In response to "Step Into the Light" from The Escapist Forum: Great article. It's incredibly ironic to me that in fielding so many of these game damning reports, these game journalists themselves ignore the source material and instead focus on a secondary or tertiary level source. While I understand the pressing need to immediately go out and defend your lifestyle, misquoting or responding to a non existent threat does nothing more than make us look foolish. The violent and rabid 12 year olds do a well enough job for that and any further fuel for the fire just makes it harder for people to take us more seriously, even if those people are the 1% of a population who actually read the source material.

I think questioning their journalistic responsibility is interesting as well. I don't think this is a symptom of games journalism but the news media in general.

Integrity is very rarely heard nowadays and it's a sad day when a comedian is considered to be one of the most trustworthy newsman in, for the moment, the only superpower. It's inevitable that if the source of a river is impure then logically it will also be corrupt and I think that irrational lash outs against medical studies that don't vilify gaming, but are used to do just that, is just the start.

As games journalism is still relatively new and traditions haven't become established, I think it's a perfect time for them to shake themselves off and start reporting like real journalists. While they're at it they can pick me up in their marshmellow bus and we'll drive to candyland while peace reigns on Earth below us and Hell freezes over.

- Osloq

I really wasn't expecting to be the voice of dissent on this one, but I have to say I disagree with the article. Or at least, I disagree with the suggestion that the gaming press should have been reporting this "story" as a service to the gaming community.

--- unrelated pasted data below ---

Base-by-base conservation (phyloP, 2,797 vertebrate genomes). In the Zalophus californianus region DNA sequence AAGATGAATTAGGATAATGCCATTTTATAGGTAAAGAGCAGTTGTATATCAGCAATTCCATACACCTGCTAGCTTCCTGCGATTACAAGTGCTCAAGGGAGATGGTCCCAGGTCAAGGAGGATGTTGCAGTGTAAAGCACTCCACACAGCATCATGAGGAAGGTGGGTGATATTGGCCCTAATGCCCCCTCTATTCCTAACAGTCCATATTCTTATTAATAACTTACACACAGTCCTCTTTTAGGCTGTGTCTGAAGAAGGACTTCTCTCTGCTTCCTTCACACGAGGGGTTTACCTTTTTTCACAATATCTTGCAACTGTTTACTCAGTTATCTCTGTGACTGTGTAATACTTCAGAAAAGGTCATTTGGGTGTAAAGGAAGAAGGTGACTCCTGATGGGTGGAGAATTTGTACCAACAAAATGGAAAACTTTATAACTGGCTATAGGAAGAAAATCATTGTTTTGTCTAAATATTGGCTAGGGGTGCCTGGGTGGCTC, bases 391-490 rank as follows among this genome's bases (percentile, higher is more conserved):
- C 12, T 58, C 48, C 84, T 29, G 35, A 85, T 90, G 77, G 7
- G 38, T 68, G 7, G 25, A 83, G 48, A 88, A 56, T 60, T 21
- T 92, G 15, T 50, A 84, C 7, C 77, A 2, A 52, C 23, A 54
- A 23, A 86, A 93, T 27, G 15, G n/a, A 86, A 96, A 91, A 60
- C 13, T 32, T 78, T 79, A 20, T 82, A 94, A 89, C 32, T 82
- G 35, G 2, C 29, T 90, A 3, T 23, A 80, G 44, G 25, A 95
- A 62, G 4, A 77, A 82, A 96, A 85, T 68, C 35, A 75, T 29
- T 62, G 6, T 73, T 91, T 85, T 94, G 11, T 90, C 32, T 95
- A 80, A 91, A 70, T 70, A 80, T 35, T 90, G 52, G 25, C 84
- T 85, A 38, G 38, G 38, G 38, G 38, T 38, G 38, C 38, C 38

The mainstream media has a very unfortunate relationship with science. Hungry for stories, they seize on research papers and write them up as news. This is bad, because on top of the fact that the journalists almost never understand the statistical significance of the studies they report, they focus too little on the data and too much on conclusions. In reality, the correct response by mainstream media to a research paper is to print nothing at all in the vast majority of cases. If there really is news there, they should get a clear statement of the news content from a scientist not involved in the research and print that without rewording it.

As far as this particular study goes, the key finding is that modern kids are getting less vitamin D than they need. This, as stated, is not surprising. More detailed conclusions drawn from the data by researchers are "Low vitamin D levels were especially common in children who were older, female, African-American, Mexican-American, obese, drank milk less than once a week, or spent more than four hours a day watching TV, playing videogames, or using computers."

Only a commentator with a particular agenda would draw the conclusion from a list like that that videogames (or screen use generally) represents any kind of problem. It's a typical instance of confusing correlation and causation. If a child is spending all their time indoors, then they will probably be using a screen for four or more hours. You won't ever see the press complaining that reading books is the problem!

I suggest the following headline: "Children should take vitamin D supplements".

So no, that is not a suitable story for the gaming press.

- Dom Camus

In response to "Waggle Therapy" from The Escapist Forum: Ha, very nice. I have to say,

Getting back into shape after the surgery was especially tricky, since he ardently refused to join a gym.

I would also rather wither away than join a gym. I worked out at one for a few years, and it's the most boring activity I've ever taken place in. And I actually enjoy my boring, repetitive work, so that's saying a lot. Still can't get my head around the fact that people like it.

Video games have shown to be related to increased dopamine levels?
WHOO!! :D Yay! Scientific proof that video games make you happy!
And I'm glad your dad is doing well after surgery.

Eh, anything that makes you happy increases your dopamine levels, from chocolate to cocaine. It's been known for decades.

And I'm glad your dad is doing well after surgery, as well... any cancer that can be safely removed from the body could have been much worse, no matter how bad it ended up being.

- The Random One

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